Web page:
My ten favorite individual performances in New York stage shows that opened in 2017 are listed alphabetically, with explanations for my choices largely excerpted from my reviews, but let’s begin with three noteworthy ensembles:
In Belarus Free Theatre’s latest politically charged play, Burning Doors, the cast reenacts violence with such acrobatic intensity that spectators might fret about the performers’ well-being. Two of the actors literally throw each other around the room, ripping off their clothes. Two of the actresses slap each other silly.
They also plunge into acts of vulnerability – being tortured naked is a large one – that require an unusual courage. But these moments on stage only hint at the bravery of this company and these performers, who have used their art to defy the authoritarian regime in their home country, and other countries as well,
Cost of Living focuses on two pairs of characters, each made up of a caretaker and a disabled person being taken care of. The evocative scenes would not have worked as well as they did without the exceptional performances – Katy Sullivan as a foul-mouthed and sarcastic girl from Jersey, who somehow lets us know that in her own way she is moved by her estranged husband’s insistence on caring for her; her husband, played by Victor Williams as a regular guy from Bayonne, a former trucker, who has messed up more than once, but wins us over because he seems genuinely to care; Jolly Abraham as the caretaker who seems to need as much care taking as the person who hired her, a witty, difficult man with cerebral palsy, portrayed by Gregg Mozgala. It’s an added gift that the two disabled characters are portrayed by actors who are themselves disabled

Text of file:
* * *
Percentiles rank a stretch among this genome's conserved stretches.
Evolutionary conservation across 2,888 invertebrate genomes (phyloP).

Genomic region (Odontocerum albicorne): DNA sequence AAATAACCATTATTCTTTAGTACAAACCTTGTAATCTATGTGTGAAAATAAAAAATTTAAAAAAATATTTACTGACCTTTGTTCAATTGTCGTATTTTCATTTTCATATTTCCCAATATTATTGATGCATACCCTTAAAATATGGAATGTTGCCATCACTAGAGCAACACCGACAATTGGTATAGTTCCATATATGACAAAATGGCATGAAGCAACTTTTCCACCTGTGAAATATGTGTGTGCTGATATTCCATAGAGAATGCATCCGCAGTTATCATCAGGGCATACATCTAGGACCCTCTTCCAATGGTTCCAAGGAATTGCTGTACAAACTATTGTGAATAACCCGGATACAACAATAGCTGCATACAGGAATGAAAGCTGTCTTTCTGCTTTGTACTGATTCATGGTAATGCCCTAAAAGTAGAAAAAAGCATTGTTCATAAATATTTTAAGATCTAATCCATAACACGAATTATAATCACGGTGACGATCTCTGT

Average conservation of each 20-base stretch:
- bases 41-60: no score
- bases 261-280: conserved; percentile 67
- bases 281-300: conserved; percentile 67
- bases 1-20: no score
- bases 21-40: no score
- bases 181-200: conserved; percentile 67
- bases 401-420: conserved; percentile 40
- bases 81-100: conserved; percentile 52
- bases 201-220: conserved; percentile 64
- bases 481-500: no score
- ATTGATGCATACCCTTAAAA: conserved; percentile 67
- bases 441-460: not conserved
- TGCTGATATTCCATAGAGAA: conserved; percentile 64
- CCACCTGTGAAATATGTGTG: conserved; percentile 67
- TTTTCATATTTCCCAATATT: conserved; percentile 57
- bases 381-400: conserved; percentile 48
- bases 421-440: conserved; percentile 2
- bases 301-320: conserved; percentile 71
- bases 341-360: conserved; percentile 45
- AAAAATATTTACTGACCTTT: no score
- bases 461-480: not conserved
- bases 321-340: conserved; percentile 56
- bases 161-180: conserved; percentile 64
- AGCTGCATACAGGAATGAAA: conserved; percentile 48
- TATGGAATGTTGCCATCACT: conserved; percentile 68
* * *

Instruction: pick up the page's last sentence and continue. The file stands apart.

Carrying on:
The main pleasures in A Doll’s House, Part 2, were rooted in the chance to watch four accomplished performers. The original cast (the one I saw) featured Laurie Metcalf as Nora, Chris Cooper as Nora’s husband Torvald, Jayne Houdyshell as her former nanny Anne Marie, and Condola Rashad as her now grown-up daughter. Much of their conversation amounts to a spirited and intriguing debate about the institution of marriage. But even their pleasantries are engaging. I could easily list each of them individually in my top 10 list.
Juan Castano played Oedipus in Luis Alfaro’s modern adaptation of Sophocles’ tragedy, Oedipus El Rey, set in the Chicano barrio of South Central Los Angeles. This should be a star-making role for Castano, whose Oedipus seems at most times in various states of undress — often shirtless, sometimes completely naked in the most explicit love scene on a legitimate New York stage since the 1960s, occasionally in orange prison uniform or wife beater t-shirt and dungarees. But in a way he is always naked before us in Oedipus’ vulnerability, immaturity, anger, impetuousness, resentments, hunger, ambition, greed and need….and horror.
In “Hold These Truths,” Joel de la Fuente portrays Gordon Hirabayashi, a 2012 posthumous winner of the Presidential Medal of Freedom who was imprisoned during World War II for openly defying the internment of Japanese-Americans. De la Fuente’s performance is subtle and shows great skill, portraying the low-key protagonist and countless characters with whom he came into contact, from Hirabayashi’s Japanese immigrant parents to his Quaker girlfriend to a Southern sheriff to a streetwise New York City ticket-taker to the individual Justices of the U.S. Supreme Court.
In Significant Other, Gideon Glick portrayed Jordan, a gay man who watches as one by one his three best friends get married, leaving him feeling alone and lonely. “Your wedding is my funeral,” Jordan says. Glick invested the role with just the right notes of comic awkwardness, energy, and warmth, accompanied by a consistent underscoring of melancholy. He made his character both adorable and irritating. His plaintive arias of loneliness were so masterfully done that the audience applauded them. One moment alone was enough to get him on this list — an elaborate dance of indecision as he struggled with whether or not to click the key on his computer that would send a gushing e-mail proclaiming his love to a new office colleague.